In engineering, uncertainty is usually as welcome as sand in a salad. The development
of digital technologies, from the alphabet to the DVD, has been driven in large part by the desire to eliminate random fluctuations, or noise, inherent in analog systems like speech or VHS tapes. But randomness also has a special ability to make some systems work better. Here are five cases where a little chaos is a critical part of the plan:
Scientists who make sensitive detectors often go to extreme lengths to eliminate noise. If they are trying to spot neutrinos, for example, they’ll build their detector at the bottom of a mine to stop the results from being swamped by regular cosmic radiation. But there are times when adding noise is the only way to pick up a weak periodic signal.
This phenomenon is called stochastic resonance, and it works something like this: Imagine you’re trying to count the number of waves at the seashore, and your detector is a wall built across the middle of a beach. The height of the wall represents the threshold of detection: Only if water washes over the top of the wall will it be registered. But our imaginary wall is high enough that the swell of the water never quite rises to the top of the wall. Adding noise is like adding some rapidly changing wind—it whips up waves in a random pattern. With the right amount and right variation of wind, when the wave comes in the water will splash over the top of the wall and be detected. If there’s too little wind, the calmer waves will never make it over the top; too much wind and the water level may stay over the wall for long stretches, drowning out the signal of the waves.
There are times when adding noise is the only way to pick up a weak periodic signal.
And stochastic resonance doesn’t just apply to scientific instruments: There’s evidence that our own nervous systems use it to detect signals between cells, and that it also plays a role in our perception
of sight, touch, and hearing. For example, the balance of elderly people can be improved by fitting their shoes with insoles that produce “noisy” vibrations
below the threshold of sensation. This improves the seniors’ sense of touch in their feet, which leads to better balance. Researchers believe this works because the sub-threshold stimulation primes sensory neurons to fire when a foot contacts the floor. The stimulation has to be somewhat random because otherwise the sensory neurons would adapt to, and ultimately ignore, the additional stimulation.
Codes and ciphers are a case where being predictable can literally get you killed. The goal of cryptography is to turn a message—the “plaintext”—into a meaningless jumble—the “ciphertext.” Ideally, the ciphertext should be indistinguishable from a random string of letters or numbers: If code-breakers discern any pattern in the ciphertext, they can use it to help reveal the plaintext.
For example, during World War II, Germany relied on a code machine called Enigma. An operator would push a button on its keyboard, and a letter on a panel would light up, as determined by a system of rotating wheels inside. Crucially for the Allies, the setup was such that a letter couldn’t be encrypted as itself; that is, a “b” could be encoded as any letter except “b.” This might sound like a good thing—shouldn’t all the ciphertext be completely different from the plaintext? But in fact, it was a critical weakness, reducing the number of possibilities code-breakers had to consider.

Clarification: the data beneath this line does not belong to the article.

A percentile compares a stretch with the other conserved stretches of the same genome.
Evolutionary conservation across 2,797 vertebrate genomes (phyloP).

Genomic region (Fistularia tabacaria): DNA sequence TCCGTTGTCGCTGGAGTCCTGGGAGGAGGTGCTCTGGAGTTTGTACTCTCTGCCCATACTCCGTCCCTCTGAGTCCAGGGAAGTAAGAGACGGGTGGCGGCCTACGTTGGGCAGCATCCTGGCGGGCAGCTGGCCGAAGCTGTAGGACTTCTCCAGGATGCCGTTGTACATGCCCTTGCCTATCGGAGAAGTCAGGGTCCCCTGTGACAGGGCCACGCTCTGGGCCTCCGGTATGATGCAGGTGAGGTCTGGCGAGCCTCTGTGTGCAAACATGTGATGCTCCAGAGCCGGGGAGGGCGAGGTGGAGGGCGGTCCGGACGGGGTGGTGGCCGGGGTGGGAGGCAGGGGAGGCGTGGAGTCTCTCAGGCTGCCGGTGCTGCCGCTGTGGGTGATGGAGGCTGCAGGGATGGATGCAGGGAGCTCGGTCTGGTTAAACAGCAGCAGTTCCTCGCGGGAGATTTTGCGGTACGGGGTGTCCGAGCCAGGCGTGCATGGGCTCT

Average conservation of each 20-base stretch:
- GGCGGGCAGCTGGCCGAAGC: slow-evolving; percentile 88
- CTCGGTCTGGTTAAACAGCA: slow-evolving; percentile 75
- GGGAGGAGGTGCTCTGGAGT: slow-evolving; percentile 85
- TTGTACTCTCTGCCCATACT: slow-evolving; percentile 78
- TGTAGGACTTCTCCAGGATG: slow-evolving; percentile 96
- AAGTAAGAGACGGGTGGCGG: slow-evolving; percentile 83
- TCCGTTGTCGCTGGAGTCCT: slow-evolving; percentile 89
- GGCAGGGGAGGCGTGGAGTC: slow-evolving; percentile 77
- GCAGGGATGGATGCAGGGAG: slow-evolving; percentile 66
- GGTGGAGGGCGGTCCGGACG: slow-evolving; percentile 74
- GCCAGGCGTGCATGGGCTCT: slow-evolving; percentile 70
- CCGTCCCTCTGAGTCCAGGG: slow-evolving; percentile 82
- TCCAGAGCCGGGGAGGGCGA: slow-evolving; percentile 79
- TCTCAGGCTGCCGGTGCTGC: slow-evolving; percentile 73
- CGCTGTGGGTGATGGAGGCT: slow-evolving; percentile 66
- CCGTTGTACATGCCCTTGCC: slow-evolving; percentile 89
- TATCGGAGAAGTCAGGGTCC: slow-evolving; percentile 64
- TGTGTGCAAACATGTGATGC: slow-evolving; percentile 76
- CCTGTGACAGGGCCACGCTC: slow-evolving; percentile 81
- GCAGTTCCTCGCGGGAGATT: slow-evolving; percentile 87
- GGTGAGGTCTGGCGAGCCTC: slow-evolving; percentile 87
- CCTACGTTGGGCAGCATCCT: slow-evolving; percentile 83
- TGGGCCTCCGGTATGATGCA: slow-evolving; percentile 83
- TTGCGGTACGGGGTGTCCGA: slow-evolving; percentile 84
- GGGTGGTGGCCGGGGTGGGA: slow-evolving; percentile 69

Modern cryptography encrypts messages by combining plaintext with randomly generated digital keys using various algorithms. The security of the system depends on the algorithm chosen, the length of the keys, and the keys being truly random. The algorithms and keys used today are so good that it should take longer than the current age of the universe to break a properly encrypted message. Nonetheless, some security-conscious individuals and organizations are worried that new code-breaking techniques may be found. Consequently, researchers have created and deployed some quantum encryption systems, which rely on fundamentally random subatomic processes and, in theory, can never be broken.
Evolution created a noise-resistant digital code to store the blueprints of life: DNA, with its four-letter alphabet. DNA allows organisms to replicate a single cell over and over to make an entire human body composed of trillions of cells, each with an identical genome. Our cells even have elaborate systems to repair and correct damaged DNA. Consequently, although these systems can break down, as in cancer, for any given cell the chances of a DNA mutation are low. Also as in cancer, most mutations are likely to have a negative, or at best neutral, impact on the cell’s functioning. This is a problem for genetic engineers who want to produce lots of mutated cells quickly so they can find the rare variation that’s useful, like a corn cob with bigger kernels.
So they rely on mutagens. Mutagens are factors that jumble DNA, and there are a huge variety to choose from, depending on the organism and the degree of jumbling that is desired. Exposure to gamma rays—the same thing that turned mild-mannered scientist Bruce Banner into the Hulk—is one popular mutagen, and even caffeine can do the trick, especially when working with bacteria or fungi. Fortunately for the enormous number of people for whom caffeine is one of the major food groups, its mutating powers are confined to cells in petri dishes.
Gaming operators must walk a fine line. To keep players interested—and law enforcement agencies uninterested—their games must be fair. But they must also be guaranteed to generate a profit in the long run. Casinos need to know just how likely a 21 in blackjack or a red 32 in roulette is, so they can set appropriate payouts (or, when it comes to virtual games like electronic slot machines, what the odds of three cherries turning up should be).
This requires being able to calculate odds with precision. So it probably shouldn’t be a surprise that our modern mathematical understanding of probability came about largely because of gaming. Antoine Gombauld was a 17th-century gambler who had a friend in one of the greatest geniuses of all time, Blaise Pascal. (Among many other contributions, Pascal invented the first mechanical calculator when he was 19 years old.) Gombauld was trying to figure out the correct odds of throwing two sixes with a pair of dice, and asked Pascal for help.
To keep players interested—and law enforcement agencies uninterested—their games must be fair.